I just ran my first race of the year! In fact, it’s the first race I’ve run since recovering from a tendon injury to my foot called plantar fasciitis. This condition refers to inflammation of the plantar fascia tendon, which runs from your heel to toe along the bottom of your foot. The name’s actually a misnomer. Since the plantar fascia is a tendon, it doesn’t have blood vessels, and therefore can’t become “inflamed” the way other body parts do. Instead, the condition is an accumulation of microscopic tears along the tendon which leads to long-term, chronic pain.
The only cure for this condition is rest. That means no running until it heals. Me being the genius that I am, I ignored my increasingly painful plantar fasciitis for two years until this past December, when I finally forced myself to give up running temporarily. It took months before the pain went away, and I finally resumed my training two months ago.
The awful thing about taking such a long break is that you suck when you finally start training again. Last year, I’d trained up to running 10k’s for my regular runs and wanted to build enough mileage to run my first half-marathon by this year. When I started running two months ago, I couldn’t finish 5k without taking short walks here and there. That’s why the Creeper Guy Incident pissed me off so much. That was the first run I’d been able to maintain a running pace for the full 5k. It represented a return to health after a long recovery.
So when I ran the Jammin’ Jog 5k a couple hours ago, I fully expected to suck by my previous standards (which honestly, weren’t that impressive to begin with). Boy was I surprised when I came up the last hill and saw the giant clock at the finish line, and realized I was going to beat my time from last year, for the same race! In the end, I shaved a whole minute off my previous personal best. Not bad!!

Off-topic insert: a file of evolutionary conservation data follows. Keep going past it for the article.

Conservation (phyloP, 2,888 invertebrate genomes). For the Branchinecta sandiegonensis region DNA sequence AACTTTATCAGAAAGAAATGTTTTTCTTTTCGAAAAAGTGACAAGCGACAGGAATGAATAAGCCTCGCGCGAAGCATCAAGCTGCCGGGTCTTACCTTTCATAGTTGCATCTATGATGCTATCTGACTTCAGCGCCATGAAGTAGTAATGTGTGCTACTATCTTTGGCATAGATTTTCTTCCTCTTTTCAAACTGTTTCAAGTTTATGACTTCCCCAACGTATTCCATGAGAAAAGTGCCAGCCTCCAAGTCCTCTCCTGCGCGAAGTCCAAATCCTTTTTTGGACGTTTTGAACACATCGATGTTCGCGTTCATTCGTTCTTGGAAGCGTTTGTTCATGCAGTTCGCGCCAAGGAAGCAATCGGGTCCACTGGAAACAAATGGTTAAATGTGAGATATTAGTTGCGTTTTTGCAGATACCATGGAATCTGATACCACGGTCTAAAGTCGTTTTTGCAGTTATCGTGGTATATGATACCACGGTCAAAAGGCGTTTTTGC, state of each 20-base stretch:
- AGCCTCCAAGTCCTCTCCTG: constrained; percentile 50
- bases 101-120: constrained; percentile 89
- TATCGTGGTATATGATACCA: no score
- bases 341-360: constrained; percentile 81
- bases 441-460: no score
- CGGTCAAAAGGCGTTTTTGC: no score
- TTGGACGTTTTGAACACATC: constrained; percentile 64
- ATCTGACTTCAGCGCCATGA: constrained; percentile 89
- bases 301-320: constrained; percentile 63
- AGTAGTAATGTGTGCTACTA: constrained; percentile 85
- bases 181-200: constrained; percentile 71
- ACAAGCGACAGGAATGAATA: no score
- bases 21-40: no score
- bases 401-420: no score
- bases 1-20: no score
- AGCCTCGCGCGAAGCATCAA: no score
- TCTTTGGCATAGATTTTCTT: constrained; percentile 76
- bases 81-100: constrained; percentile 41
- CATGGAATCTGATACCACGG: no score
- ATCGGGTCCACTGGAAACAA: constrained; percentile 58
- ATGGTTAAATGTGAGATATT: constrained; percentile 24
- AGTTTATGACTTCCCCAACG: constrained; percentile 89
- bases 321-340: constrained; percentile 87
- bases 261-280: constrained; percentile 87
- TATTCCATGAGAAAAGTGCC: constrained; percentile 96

Just for fun, here’s a quick rundown of the race experience. The Jammin’ Jog is unique in that the race organizers get a bunch of Athens-area musicians to play for you all along the race course. It’s awesome! Athens is home to a vibrant local music scene. We are the home of R.E.M. and the B-52’s after all! The musicians on the race course are always a mixture of local amateurs and pros. There was an ensemble from a local high school, several dudes with guitars, and even a full string section at one point!
I decided not to listen to music on my iPod so as to enjoy the live music. I put on a favorite podcast episode instead (Drabblecast B-Sides #15: Connor Choadsworth, In Search of the Brain-Eating Nandi Bear, if you’re curious). It was easy to pop out an earphone when I heard music ahead.
I felt strong all through Mile 1. Shortly into Mile 2, I was very surprised when Jason appeared behind me! I thought he was far ahead of me, but apparently he’d taken a slower pace from the start and had been trailing me the whole time.
Mile 2 started to get tough as the ascent is a long, slow uphill that seems to go on forever. It was also the least-shady part of the course. Also, by that point, the runners had gotten so spread out that it’s harder to use peer pressure to push yourself. I got a little competitive with two 10-year-old boys who kept sprinting past me, then stopping right in front of me to walk. I could swear I remember them from last year.
I was hurting by Mile 3. I’d taken a downhill weird and my knee felt all twitchy. But Mile 3 actually loops through a course in the park that I’ve trained on before, so I was able to fall back on my training and coach myself through it. The only problem? Usually when I run that course, I run it in the OPPOSITE direction.
Anyway, glad to have a new record under my belt, and glad to be back into the swing of my training. Now it’s time to pick a new race to train for! Any recommendations? Preferably somewhere in Georgia, but I could be persuaded to travel if the race is really cool!